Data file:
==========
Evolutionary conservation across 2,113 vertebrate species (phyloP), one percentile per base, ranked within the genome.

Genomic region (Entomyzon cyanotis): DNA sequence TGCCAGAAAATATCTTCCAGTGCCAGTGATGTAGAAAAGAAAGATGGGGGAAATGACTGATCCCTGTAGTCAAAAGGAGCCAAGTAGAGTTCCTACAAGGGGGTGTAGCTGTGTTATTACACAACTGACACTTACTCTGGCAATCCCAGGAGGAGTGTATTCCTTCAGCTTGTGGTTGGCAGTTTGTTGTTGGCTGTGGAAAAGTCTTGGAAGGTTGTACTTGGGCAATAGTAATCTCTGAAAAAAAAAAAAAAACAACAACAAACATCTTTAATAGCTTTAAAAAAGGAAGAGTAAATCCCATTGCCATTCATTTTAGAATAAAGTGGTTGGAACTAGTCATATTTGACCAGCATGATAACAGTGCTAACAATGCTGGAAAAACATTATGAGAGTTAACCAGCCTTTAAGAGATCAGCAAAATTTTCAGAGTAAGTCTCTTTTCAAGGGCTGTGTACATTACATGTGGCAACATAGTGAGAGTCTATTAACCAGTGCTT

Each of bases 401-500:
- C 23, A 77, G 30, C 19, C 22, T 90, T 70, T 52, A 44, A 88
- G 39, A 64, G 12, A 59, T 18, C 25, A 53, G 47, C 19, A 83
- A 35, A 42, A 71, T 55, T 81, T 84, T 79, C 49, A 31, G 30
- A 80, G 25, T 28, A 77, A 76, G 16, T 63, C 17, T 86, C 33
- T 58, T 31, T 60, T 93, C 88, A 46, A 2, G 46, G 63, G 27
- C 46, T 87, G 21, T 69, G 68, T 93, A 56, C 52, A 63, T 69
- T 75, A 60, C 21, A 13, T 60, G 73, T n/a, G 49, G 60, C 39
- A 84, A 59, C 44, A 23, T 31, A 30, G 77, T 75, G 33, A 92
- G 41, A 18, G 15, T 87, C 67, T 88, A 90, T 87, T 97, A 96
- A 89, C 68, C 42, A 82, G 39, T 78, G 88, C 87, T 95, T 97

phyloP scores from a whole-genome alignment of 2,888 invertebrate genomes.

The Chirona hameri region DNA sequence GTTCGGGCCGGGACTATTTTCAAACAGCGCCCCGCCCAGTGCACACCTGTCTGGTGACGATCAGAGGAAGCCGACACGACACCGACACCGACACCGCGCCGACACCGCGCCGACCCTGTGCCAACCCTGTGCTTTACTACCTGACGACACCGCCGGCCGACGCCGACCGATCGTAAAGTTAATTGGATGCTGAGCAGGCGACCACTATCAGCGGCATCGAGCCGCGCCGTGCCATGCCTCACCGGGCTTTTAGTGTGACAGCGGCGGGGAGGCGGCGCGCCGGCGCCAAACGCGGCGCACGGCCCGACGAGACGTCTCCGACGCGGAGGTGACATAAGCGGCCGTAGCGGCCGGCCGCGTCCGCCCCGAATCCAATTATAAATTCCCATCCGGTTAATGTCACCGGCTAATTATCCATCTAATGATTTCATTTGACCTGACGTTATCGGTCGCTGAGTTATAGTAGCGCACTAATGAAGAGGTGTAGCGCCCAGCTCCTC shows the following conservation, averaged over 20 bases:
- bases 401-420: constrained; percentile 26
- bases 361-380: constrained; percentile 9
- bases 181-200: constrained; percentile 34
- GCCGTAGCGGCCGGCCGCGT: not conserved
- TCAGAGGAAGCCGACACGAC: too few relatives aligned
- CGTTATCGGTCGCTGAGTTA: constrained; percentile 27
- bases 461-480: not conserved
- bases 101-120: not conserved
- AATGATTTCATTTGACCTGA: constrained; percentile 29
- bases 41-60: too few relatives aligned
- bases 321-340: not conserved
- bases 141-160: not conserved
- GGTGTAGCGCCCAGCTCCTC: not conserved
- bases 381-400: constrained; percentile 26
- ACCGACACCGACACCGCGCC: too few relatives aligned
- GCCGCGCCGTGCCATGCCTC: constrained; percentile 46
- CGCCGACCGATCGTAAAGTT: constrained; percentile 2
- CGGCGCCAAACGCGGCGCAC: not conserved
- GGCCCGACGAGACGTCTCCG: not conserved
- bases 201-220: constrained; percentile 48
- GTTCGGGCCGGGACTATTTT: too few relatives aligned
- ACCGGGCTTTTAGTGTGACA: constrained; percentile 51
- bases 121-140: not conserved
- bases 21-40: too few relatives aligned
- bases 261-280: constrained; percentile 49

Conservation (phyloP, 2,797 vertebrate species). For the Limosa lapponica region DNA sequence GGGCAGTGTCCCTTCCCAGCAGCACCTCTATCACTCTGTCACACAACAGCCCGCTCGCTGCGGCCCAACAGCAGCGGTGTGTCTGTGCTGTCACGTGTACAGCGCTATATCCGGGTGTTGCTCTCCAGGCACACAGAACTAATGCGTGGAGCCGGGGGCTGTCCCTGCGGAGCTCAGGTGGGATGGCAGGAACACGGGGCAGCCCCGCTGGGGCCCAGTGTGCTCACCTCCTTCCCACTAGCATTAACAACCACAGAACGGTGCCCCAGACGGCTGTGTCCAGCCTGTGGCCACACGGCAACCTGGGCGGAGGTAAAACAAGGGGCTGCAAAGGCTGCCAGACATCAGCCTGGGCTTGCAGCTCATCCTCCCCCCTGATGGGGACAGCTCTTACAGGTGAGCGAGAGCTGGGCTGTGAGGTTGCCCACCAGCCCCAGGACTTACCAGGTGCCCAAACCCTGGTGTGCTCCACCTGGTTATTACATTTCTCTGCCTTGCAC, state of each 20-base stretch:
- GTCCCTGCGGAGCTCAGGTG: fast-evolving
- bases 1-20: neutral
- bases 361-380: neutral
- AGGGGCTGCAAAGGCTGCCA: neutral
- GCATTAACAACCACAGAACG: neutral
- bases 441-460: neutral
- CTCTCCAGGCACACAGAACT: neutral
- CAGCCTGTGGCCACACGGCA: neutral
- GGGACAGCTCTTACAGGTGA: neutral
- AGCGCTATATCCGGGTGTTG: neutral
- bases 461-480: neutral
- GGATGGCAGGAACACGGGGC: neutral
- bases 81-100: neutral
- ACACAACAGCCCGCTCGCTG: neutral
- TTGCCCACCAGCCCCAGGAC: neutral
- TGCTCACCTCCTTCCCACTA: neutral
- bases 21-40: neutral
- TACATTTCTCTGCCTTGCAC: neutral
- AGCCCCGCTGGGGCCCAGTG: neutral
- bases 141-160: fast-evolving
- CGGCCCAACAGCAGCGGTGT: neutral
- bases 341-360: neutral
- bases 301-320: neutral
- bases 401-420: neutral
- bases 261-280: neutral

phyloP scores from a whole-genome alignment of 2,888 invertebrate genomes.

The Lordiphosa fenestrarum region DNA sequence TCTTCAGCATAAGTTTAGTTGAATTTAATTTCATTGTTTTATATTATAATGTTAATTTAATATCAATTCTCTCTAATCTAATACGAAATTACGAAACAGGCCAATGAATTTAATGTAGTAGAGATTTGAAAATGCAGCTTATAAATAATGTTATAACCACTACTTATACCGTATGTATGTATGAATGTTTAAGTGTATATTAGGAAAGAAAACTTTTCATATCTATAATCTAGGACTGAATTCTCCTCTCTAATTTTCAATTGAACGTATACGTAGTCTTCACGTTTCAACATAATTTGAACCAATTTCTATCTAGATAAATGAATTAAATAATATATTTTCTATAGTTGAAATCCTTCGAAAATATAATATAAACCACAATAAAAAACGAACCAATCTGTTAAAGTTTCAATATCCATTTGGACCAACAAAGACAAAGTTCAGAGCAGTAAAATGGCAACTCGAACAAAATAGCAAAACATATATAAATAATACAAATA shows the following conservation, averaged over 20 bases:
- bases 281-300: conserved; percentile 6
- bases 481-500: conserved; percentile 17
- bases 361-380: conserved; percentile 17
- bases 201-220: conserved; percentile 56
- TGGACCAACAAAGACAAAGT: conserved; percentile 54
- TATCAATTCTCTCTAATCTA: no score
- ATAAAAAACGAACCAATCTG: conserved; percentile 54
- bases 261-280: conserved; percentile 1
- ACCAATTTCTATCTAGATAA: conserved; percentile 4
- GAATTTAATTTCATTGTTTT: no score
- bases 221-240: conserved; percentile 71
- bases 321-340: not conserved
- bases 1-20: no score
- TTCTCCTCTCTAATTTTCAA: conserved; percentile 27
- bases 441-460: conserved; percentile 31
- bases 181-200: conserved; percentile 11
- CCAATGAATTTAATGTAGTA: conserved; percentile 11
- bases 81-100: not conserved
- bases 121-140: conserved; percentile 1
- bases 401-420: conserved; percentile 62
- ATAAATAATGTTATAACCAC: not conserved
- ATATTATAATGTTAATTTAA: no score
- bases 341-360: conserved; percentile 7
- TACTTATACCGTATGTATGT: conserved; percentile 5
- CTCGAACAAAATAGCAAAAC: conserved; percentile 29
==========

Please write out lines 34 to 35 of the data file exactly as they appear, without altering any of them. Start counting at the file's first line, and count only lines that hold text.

- GGCCCGACGAGACGTCTCCG: not conserved
- bases 201-220: constrained; percentile 48